Robert Novak pulls together the politics of the Democratic refusal to call the Senate's bipartisan FISA reform bill to the House floor last week. Instead of taking a vote that Blue Dog Democrats has assured her would pass on that bill, Pelosi tried embarrassing the White House by voting for a 21-day extension to the current reform bill -- and that failed, with some Blue Dogs opposing it along with the Republicans, as well as some hard-Left Representatives that oppose FISA reform outright.
Why did Pelosi tube the bill that would have easily passed and therefore extended the protections passed by a Democratic Congress last year? Lots of reasons, and they're all green:
The recess by House Democrats amounts to a judgment that losing the generous support of trial lawyers, the Democratic Party's most important financial base, would be more dangerous than losing the anti-terrorist issue to Republicans. Dozens of lawsuits have been filed against the phone companies for giving individuals' personal information to intelligence agencies without a warrant. Mike McConnell, the nonpartisan director of national intelligence, says delay in congressional action deters cooperation in detecting terrorism.
Big money is involved. Amanda Carpenter, a Townhall.com columnist, has prepared a spreadsheet showing that 66 trial lawyers representing plaintiffs in the telecommunications suits have contributed $1.5 million to Democratic senators and causes. Of the 29 Democratic senators who voted against the FISA bill last Tuesday, 24 took money from the trial lawyers (as did two absent senators, Hillary Clinton and Barack Obama). Eric A. Isaacson of San Diego, one of the telecommunications plaintiffs' lawyers, contributed to the recent unsuccessful presidential campaign of Sen. Chris Dodd, who led the Senate fight against the bill containing immunity.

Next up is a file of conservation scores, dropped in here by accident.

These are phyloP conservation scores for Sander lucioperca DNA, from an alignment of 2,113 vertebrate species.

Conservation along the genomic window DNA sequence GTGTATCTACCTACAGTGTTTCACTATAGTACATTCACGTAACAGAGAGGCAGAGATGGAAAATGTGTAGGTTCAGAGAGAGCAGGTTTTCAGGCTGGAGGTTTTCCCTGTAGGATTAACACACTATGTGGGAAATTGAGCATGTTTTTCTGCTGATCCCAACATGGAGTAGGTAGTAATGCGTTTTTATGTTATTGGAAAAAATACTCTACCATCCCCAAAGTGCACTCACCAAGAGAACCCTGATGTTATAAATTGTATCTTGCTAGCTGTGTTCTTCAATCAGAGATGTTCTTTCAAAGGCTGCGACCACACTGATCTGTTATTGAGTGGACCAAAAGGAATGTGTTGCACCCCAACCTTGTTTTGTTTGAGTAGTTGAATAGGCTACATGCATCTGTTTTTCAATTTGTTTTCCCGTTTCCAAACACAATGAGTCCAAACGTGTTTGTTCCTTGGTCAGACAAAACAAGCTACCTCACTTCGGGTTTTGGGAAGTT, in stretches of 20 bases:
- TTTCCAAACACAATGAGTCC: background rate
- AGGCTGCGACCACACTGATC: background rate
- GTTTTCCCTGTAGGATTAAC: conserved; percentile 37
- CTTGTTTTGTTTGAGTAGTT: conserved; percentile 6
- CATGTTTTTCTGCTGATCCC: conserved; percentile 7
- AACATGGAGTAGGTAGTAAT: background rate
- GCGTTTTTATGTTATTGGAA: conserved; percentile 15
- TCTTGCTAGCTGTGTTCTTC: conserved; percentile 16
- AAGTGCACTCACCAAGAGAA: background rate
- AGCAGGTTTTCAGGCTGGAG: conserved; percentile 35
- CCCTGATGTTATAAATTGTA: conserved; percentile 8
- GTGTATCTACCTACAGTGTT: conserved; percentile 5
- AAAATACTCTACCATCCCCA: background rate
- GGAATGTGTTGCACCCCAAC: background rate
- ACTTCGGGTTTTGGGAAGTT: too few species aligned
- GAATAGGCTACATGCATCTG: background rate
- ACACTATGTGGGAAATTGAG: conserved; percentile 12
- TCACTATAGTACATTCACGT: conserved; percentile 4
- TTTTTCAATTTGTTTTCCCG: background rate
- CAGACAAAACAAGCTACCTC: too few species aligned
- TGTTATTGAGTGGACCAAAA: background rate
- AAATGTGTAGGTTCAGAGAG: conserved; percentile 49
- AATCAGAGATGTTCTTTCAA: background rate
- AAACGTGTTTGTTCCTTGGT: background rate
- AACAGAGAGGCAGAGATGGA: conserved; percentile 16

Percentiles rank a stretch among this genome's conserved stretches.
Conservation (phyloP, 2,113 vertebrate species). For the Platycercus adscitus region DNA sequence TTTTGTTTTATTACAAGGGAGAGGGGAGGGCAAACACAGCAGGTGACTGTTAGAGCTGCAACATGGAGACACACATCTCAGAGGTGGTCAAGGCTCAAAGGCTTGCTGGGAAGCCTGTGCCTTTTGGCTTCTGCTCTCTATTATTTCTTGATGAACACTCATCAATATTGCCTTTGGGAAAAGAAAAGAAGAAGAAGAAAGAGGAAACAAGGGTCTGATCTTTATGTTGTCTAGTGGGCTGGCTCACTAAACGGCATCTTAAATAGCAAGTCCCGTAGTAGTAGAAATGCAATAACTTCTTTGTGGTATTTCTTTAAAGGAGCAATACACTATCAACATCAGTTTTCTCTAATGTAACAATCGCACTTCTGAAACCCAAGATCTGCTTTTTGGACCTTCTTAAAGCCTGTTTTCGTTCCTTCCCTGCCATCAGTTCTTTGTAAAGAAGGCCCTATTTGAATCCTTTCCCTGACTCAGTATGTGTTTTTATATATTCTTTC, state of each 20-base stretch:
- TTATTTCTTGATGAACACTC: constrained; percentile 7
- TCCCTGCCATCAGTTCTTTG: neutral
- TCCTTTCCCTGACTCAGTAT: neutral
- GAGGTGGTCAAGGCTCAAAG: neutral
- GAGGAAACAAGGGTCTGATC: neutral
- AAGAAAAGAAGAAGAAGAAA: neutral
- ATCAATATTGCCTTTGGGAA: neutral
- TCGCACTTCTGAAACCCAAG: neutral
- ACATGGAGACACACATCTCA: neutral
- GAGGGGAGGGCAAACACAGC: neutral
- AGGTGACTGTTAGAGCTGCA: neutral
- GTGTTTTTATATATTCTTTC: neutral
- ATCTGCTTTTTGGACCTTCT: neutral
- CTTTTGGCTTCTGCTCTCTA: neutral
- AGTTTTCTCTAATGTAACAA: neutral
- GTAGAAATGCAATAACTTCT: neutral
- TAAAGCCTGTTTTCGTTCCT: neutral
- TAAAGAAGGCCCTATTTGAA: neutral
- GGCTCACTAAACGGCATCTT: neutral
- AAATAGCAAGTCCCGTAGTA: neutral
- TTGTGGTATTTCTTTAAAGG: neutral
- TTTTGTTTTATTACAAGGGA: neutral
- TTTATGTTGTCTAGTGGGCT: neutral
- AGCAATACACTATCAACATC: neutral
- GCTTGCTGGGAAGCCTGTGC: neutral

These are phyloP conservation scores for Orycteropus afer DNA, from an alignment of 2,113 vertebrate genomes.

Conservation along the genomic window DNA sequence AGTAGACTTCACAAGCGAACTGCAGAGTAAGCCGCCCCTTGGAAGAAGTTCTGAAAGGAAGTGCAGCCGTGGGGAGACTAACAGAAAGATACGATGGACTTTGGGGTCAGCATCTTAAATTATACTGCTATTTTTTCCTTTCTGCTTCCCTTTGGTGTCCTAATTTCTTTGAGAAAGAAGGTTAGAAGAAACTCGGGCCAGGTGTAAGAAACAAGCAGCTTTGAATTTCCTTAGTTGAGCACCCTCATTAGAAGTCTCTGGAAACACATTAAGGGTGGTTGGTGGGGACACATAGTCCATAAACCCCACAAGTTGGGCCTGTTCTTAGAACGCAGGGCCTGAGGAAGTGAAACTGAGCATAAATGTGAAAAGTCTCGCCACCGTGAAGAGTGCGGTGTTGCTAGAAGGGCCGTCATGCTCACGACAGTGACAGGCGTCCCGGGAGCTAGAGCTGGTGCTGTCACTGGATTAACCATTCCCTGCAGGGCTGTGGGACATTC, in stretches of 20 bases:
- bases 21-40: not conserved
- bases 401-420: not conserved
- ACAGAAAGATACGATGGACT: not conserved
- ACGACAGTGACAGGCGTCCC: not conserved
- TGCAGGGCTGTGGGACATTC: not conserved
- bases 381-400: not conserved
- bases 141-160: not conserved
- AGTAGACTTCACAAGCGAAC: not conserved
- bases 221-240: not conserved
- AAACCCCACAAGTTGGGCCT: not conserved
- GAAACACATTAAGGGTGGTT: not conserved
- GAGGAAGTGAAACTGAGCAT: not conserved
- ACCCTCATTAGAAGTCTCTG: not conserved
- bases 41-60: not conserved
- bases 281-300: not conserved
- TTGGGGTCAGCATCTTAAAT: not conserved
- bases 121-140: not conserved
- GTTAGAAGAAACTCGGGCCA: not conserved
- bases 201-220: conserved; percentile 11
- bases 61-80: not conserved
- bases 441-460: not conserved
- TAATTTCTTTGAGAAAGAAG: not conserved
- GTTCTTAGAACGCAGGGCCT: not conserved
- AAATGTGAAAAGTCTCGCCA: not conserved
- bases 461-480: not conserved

The bill passed the Senate 68 to 29, with 19 Democrats voting aye. They included intelligence committee Chairman Jay Rockefeller and three senators who defeated Republican incumbents in the 2006 Democratic takeover of Congress: Claire McCaskill of Missouri, Jim Webb of Virginia and Sheldon Whitehouse of Rhode Island.
Of course, people will claim that the Republicans supported telecom immunity for the same reasons -- for the contributions. Unfortunately, two arguments work against that. The Senate bill passed with bipartisan support, with Jay Rockefeller (D-WV) leading the way for immunity. Second, the telecom industry contributes almost equally to both parties. Open Secrets shows that 53% of all 2008 contributions from the telecoms go to Republicans, and 47% to Democrats.
In contrast, lawyers contribute a much larger amount of money overall, and direct much more of it to the Democrats. While the telecoms only have sent $3.1 million in overall contributions anywhere, lawyers have already contributed over $82 million. Just in their PAC funding, lawyers have spend almost twice as much as the telecoms, $6.1 million. Over 77% of that money went to Democrats.
When people wonder who has the ear of the Democratic Party, the answer is quite clear. Trial lawyers want immunity stopped so that they can participate in big paydays, and they're willing to invest in the Democrats now to preserve them.